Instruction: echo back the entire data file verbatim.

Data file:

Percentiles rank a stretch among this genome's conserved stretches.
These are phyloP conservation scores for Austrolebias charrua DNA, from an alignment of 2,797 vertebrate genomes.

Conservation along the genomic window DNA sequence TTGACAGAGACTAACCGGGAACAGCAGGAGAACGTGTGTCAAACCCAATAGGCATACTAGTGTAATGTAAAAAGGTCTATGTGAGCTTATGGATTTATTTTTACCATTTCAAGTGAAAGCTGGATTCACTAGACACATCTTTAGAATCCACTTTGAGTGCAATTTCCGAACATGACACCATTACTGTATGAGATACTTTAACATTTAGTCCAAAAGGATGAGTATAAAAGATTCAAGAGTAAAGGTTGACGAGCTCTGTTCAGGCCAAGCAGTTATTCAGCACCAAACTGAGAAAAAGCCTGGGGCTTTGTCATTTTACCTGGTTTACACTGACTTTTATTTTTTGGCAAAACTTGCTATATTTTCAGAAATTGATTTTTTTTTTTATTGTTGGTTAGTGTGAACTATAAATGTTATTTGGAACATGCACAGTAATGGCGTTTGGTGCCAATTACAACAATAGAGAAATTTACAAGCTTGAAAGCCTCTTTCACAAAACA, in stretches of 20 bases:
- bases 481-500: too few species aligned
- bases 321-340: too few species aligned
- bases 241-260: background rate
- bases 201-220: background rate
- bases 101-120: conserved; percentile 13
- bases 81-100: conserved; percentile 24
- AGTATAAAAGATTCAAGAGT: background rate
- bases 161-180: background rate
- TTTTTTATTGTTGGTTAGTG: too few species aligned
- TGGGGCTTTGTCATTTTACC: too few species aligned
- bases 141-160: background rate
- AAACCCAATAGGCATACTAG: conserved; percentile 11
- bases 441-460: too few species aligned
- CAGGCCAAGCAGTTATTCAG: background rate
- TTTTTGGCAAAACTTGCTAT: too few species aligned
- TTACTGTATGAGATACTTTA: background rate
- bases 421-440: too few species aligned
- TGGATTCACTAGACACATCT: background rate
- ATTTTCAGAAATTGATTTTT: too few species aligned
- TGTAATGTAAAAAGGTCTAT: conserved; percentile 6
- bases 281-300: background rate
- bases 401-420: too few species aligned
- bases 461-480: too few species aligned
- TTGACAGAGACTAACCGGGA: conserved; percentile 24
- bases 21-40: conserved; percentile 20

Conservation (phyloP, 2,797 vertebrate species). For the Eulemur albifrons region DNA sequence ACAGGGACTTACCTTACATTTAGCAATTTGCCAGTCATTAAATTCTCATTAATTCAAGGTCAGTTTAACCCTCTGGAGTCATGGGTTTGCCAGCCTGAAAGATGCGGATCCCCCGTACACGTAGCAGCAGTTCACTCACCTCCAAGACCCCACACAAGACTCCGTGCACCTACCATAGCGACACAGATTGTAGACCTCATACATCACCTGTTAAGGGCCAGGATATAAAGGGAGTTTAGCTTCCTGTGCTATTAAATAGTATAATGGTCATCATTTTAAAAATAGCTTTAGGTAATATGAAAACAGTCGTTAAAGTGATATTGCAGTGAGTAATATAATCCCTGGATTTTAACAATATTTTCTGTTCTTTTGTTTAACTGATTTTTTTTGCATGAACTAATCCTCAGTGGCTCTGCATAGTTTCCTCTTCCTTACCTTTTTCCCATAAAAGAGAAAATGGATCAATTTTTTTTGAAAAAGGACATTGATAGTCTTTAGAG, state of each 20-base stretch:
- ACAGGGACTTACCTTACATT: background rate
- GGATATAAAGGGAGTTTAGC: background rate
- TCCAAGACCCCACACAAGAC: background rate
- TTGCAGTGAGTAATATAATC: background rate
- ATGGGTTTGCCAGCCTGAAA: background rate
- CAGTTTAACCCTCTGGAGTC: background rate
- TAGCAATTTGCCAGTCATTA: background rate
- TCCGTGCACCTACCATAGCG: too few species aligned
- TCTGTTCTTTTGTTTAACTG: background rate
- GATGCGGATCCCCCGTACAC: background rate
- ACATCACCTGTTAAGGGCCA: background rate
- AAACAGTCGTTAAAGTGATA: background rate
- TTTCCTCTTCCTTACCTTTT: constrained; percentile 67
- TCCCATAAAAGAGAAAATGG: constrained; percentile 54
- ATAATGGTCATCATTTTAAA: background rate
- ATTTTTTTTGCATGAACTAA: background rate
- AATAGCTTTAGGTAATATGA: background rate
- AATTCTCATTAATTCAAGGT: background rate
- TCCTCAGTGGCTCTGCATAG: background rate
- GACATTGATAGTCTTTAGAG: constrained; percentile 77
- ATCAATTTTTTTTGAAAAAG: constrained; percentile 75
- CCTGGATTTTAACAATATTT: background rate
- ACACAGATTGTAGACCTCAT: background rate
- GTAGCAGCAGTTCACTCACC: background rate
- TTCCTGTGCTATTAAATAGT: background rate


Percentiles rank a stretch among this genome's conserved stretches.
These are phyloP conservation scores for Austrolebias charrua DNA, from an alignment of 2,797 vertebrate genomes.

Conservation along the genomic window DNA sequence TTGACAGAGACTAACCGGGAACAGCAGGAGAACGTGTGTCAAACCCAATAGGCATACTAGTGTAATGTAAAAAGGTCTATGTGAGCTTATGGATTTATTTTTACCATTTCAAGTGAAAGCTGGATTCACTAGACACATCTTTAGAATCCACTTTGAGTGCAATTTCCGAACATGACACCATTACTGTATGAGATACTTTAACATTTAGTCCAAAAGGATGAGTATAAAAGATTCAAGAGTAAAGGTTGACGAGCTCTGTTCAGGCCAAGCAGTTATTCAGCACCAAACTGAGAAAAAGCCTGGGGCTTTGTCATTTTACCTGGTTTACACTGACTTTTATTTTTTGGCAAAACTTGCTATATTTTCAGAAATTGATTTTTTTTTTTATTGTTGGTTAGTGTGAACTATAAATGTTATTTGGAACATGCACAGTAATGGCGTTTGGTGCCAATTACAACAATAGAGAAATTTACAAGCTTGAAAGCCTCTTTCACAAAACA, in stretches of 20 bases:
- bases 481-500: too few species aligned
- bases 321-340: too few species aligned
- bases 241-260: background rate
- bases 201-220: background rate
- bases 101-120: conserved; percentile 13
- bases 81-100: conserved; percentile 24
- AGTATAAAAGATTCAAGAGT: background rate
- bases 161-180: background rate
- TTTTTTATTGTTGGTTAGTG: too few species aligned
- TGGGGCTTTGTCATTTTACC: too few species aligned
- bases 141-160: background rate
- AAACCCAATAGGCATACTAG: conserved; percentile 11
- bases 441-460: too few species aligned
- CAGGCCAAGCAGTTATTCAG: background rate
- TTTTTGGCAAAACTTGCTAT: too few species aligned
- TTACTGTATGAGATACTTTA: background rate
- bases 421-440: too few species aligned
- TGGATTCACTAGACACATCT: background rate
- ATTTTCAGAAATTGATTTTT: too few species aligned
- TGTAATGTAAAAAGGTCTAT: conserved; percentile 6
- bases 281-300: background rate
- bases 401-420: too few species aligned
- bases 461-480: too few species aligned
- TTGACAGAGACTAACCGGGA: conserved; percentile 24
- bases 21-40: conserved; percentile 20

Conservation (phyloP, 2,797 vertebrate species). For the Eulemur albifrons region DNA sequence ACAGGGACTTACCTTACATTTAGCAATTTGCCAGTCATTAAATTCTCATTAATTCAAGGTCAGTTTAACCCTCTGGAGTCATGGGTTTGCCAGCCTGAAAGATGCGGATCCCCCGTACACGTAGCAGCAGTTCACTCACCTCCAAGACCCCACACAAGACTCCGTGCACCTACCATAGCGACACAGATTGTAGACCTCATACATCACCTGTTAAGGGCCAGGATATAAAGGGAGTTTAGCTTCCTGTGCTATTAAATAGTATAATGGTCATCATTTTAAAAATAGCTTTAGGTAATATGAAAACAGTCGTTAAAGTGATATTGCAGTGAGTAATATAATCCCTGGATTTTAACAATATTTTCTGTTCTTTTGTTTAACTGATTTTTTTTGCATGAACTAATCCTCAGTGGCTCTGCATAGTTTCCTCTTCCTTACCTTTTTCCCATAAAAGAGAAAATGGATCAATTTTTTTTGAAAAAGGACATTGATAGTCTTTAGAG, state of each 20-base stretch:
- ACAGGGACTTACCTTACATT: background rate
- GGATATAAAGGGAGTTTAGC: background rate
- TCCAAGACCCCACACAAGAC: background rate
- TTGCAGTGAGTAATATAATC: background rate
- ATGGGTTTGCCAGCCTGAAA: background rate
- CAGTTTAACCCTCTGGAGTC: background rate
- TAGCAATTTGCCAGTCATTA: background rate
- TCCGTGCACCTACCATAGCG: too few species aligned
- TCTGTTCTTTTGTTTAACTG: background rate
- GATGCGGATCCCCCGTACAC: background rate
- ACATCACCTGTTAAGGGCCA: background rate
- AAACAGTCGTTAAAGTGATA: background rate
- TTTCCTCTTCCTTACCTTTT: constrained; percentile 67
- TCCCATAAAAGAGAAAATGG: constrained; percentile 54
- ATAATGGTCATCATTTTAAA: background rate
- ATTTTTTTTGCATGAACTAA: background rate
- AATAGCTTTAGGTAATATGA: background rate
- AATTCTCATTAATTCAAGGT: background rate
- TCCTCAGTGGCTCTGCATAG: background rate
- GACATTGATAGTCTTTAGAG: constrained; percentile 77
- ATCAATTTTTTTTGAAAAAG: constrained; percentile 75
- CCTGGATTTTAACAATATTT: background rate
- ACACAGATTGTAGACCTCAT: background rate
- GTAGCAGCAGTTCACTCACC: background rate
- TTCCTGTGCTATTAAATAGT: background rate